IN WHICH WE PONDER THE DEEP MYSTERY OF WHAT IS OR IS NOT COMING HOME, AND CONTAINED WITHIN THIS POST IS SOME SWEARING, SO IF WE’RE ALL COOL WITH THAT, LET’S CRACK ON, SHALL WE?
Look. If this whole ‘it’s coming home’ business has passed you by, that’s probably not a bad thing. What’s coming home, I hear you ponder? I mean, most things come home. In fact, for many of us in a normal week, it’s a daily occurrence. And lately, quite a lot of us haven’t left the fucking house for ages! So it would be fair to say we can’t really come home because we never left…
Apologies for swearing. It seemed fitting. And swearing in the right place is always acceptable.
So, for the uninitiated, it’s football that’s coming home. And to be more specific, it’s English football that’s coming home. To England. The words come from a song, and here’s a hot tip for you now, for future pub quizzes (if we ever get back into the fucking pub, that is…): the song title is ‘Three Lions’. It’s not ‘It’s coming home’ or any variation on that theme.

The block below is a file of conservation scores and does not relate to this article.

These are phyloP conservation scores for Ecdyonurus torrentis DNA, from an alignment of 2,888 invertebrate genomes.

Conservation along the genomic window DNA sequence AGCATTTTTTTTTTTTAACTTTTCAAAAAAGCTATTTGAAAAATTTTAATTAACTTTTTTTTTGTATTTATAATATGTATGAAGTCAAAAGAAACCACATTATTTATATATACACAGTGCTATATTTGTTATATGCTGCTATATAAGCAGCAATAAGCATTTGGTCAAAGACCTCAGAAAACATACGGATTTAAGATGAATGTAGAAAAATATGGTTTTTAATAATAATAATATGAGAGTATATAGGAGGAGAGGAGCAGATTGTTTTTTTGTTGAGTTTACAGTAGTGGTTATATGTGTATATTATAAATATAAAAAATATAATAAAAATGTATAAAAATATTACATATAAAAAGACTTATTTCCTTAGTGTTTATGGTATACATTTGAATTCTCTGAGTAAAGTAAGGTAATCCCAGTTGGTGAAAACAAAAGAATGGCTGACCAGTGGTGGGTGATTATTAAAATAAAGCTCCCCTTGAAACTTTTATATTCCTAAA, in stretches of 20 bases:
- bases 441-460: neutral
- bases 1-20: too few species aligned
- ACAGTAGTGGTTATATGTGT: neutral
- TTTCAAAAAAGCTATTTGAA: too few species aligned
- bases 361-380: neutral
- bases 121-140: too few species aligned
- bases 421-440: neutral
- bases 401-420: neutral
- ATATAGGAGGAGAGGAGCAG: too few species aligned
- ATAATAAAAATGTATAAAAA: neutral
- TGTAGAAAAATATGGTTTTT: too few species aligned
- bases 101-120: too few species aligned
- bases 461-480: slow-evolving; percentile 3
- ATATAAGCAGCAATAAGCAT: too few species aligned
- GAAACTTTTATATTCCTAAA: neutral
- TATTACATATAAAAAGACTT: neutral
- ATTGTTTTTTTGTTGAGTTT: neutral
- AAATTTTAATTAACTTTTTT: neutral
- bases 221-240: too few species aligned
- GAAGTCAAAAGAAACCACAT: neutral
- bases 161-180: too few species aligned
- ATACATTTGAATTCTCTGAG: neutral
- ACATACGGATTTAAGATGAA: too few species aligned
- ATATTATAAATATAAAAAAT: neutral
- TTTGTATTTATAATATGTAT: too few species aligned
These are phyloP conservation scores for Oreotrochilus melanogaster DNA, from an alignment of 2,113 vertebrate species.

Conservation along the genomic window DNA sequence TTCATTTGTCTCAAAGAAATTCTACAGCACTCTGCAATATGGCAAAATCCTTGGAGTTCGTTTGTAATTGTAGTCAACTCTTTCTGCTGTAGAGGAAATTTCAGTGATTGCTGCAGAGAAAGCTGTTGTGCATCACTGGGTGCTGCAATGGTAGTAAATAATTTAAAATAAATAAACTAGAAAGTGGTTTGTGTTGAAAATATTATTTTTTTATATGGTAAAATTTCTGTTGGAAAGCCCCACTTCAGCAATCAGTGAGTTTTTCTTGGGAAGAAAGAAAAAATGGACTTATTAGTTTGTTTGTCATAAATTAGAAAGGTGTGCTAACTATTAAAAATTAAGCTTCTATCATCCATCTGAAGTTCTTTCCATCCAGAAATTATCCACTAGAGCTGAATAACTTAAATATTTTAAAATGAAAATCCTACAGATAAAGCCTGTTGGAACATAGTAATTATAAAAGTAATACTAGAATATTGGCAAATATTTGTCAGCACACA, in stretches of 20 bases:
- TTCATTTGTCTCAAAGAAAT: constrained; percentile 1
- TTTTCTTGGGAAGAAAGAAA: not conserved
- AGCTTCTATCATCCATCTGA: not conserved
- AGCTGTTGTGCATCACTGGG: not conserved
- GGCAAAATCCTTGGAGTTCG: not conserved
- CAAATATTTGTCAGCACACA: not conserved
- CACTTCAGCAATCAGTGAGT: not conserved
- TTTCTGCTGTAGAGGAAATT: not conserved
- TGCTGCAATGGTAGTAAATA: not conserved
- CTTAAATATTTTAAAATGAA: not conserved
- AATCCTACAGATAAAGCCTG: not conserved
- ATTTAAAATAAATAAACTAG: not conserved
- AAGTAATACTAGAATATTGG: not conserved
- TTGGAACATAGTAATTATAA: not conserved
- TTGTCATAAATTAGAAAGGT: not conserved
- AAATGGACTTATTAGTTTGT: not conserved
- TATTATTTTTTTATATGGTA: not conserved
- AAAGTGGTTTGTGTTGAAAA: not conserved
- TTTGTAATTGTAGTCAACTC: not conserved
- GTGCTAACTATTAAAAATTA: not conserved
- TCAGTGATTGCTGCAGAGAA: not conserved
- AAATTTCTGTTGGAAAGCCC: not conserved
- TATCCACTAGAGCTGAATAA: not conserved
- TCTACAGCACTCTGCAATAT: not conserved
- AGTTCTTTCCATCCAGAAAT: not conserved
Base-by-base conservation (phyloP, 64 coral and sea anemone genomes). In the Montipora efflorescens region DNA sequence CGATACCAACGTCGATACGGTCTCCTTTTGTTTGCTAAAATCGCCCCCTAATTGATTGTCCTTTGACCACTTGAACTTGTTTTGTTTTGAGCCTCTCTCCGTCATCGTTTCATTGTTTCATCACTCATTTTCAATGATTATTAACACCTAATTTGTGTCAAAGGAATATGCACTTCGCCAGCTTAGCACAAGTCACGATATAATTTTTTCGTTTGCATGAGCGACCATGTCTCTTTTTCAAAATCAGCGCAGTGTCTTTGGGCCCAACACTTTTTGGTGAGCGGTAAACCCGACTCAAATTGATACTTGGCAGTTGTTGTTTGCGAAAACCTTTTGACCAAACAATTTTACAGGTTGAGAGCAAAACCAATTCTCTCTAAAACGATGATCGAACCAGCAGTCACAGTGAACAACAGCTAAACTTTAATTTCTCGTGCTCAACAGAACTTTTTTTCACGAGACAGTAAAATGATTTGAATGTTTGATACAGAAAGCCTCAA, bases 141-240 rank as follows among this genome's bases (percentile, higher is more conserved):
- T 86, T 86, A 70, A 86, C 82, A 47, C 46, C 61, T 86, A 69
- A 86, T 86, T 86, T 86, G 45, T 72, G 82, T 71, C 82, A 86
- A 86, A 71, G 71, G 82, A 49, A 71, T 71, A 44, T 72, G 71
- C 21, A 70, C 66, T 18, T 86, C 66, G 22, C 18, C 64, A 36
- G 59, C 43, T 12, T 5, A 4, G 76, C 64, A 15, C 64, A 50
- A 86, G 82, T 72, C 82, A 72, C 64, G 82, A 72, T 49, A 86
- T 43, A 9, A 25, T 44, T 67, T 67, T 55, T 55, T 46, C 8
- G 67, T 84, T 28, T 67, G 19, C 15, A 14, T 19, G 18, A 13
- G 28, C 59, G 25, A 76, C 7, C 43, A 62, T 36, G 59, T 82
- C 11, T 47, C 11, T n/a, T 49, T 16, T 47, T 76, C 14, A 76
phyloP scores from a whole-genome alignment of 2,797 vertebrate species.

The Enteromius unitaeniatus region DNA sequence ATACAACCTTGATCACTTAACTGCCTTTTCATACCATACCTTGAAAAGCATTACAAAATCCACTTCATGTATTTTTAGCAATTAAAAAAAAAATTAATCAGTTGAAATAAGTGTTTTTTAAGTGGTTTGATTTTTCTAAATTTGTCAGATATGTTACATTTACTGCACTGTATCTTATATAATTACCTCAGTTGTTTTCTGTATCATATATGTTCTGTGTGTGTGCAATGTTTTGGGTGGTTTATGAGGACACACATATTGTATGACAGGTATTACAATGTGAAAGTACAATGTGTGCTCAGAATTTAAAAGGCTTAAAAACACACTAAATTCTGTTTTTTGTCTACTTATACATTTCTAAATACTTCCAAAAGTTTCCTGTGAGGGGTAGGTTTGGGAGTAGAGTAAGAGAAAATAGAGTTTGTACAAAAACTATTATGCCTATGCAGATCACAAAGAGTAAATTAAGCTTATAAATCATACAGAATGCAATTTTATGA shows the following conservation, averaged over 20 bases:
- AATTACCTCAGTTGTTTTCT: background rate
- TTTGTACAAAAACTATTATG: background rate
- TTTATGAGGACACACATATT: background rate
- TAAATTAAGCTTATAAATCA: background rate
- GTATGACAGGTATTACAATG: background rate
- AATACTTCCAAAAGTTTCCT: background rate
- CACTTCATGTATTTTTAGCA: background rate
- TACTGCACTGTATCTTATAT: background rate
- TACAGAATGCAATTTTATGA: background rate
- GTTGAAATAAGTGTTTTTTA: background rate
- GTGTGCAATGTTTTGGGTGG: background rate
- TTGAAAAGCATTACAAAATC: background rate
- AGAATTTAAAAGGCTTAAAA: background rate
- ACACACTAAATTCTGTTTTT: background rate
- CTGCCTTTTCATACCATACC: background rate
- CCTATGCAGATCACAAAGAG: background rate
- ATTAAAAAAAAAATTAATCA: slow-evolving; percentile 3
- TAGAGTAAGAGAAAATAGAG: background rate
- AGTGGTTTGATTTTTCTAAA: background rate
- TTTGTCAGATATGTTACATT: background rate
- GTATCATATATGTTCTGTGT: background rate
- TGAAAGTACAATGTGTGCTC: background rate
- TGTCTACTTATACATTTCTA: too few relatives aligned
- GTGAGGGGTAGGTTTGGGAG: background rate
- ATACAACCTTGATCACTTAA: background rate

It was written by two English comedians, David Baddiel and Frank Skinner, with music by the Lightning Seeds. It came out in 1996 in the run up to the Euros which were held in the England later that year. So now you can see why it is often referred to as ‘it’s coming home’. For many English folk, football is the quintessential English game. If you fancy watching the official video, check it out here (and add a few more to the near 34 million views to date). It’s still about the best ‘football’ song ever written as it’s taken from a fan’s perspective, and for most fans, your team doesn’t win. It languishes in the lower divisions. It rarely has glory days in the cup. It doesn’t have big name signings. Such is the way for most of us. Unless you choose to follow a modern ‘franchise’ of course, where the team is carefully hand-picked by experts and paid for by multi-billionaires. This is not really sport, of course. Which is exactly the sort of thing you’d except to hear from the fans of Scunthorphe United when they watch Manchester City win yet another title and sign yet another superstar who’s wages alone are worth more, per month, than the whole Scunthorpe squad. I should also point out that England did not win the Euros in 1996. They lost to Germany on penalties in the semi-finals, a fact that still makes grown men cry in many part of England to this day.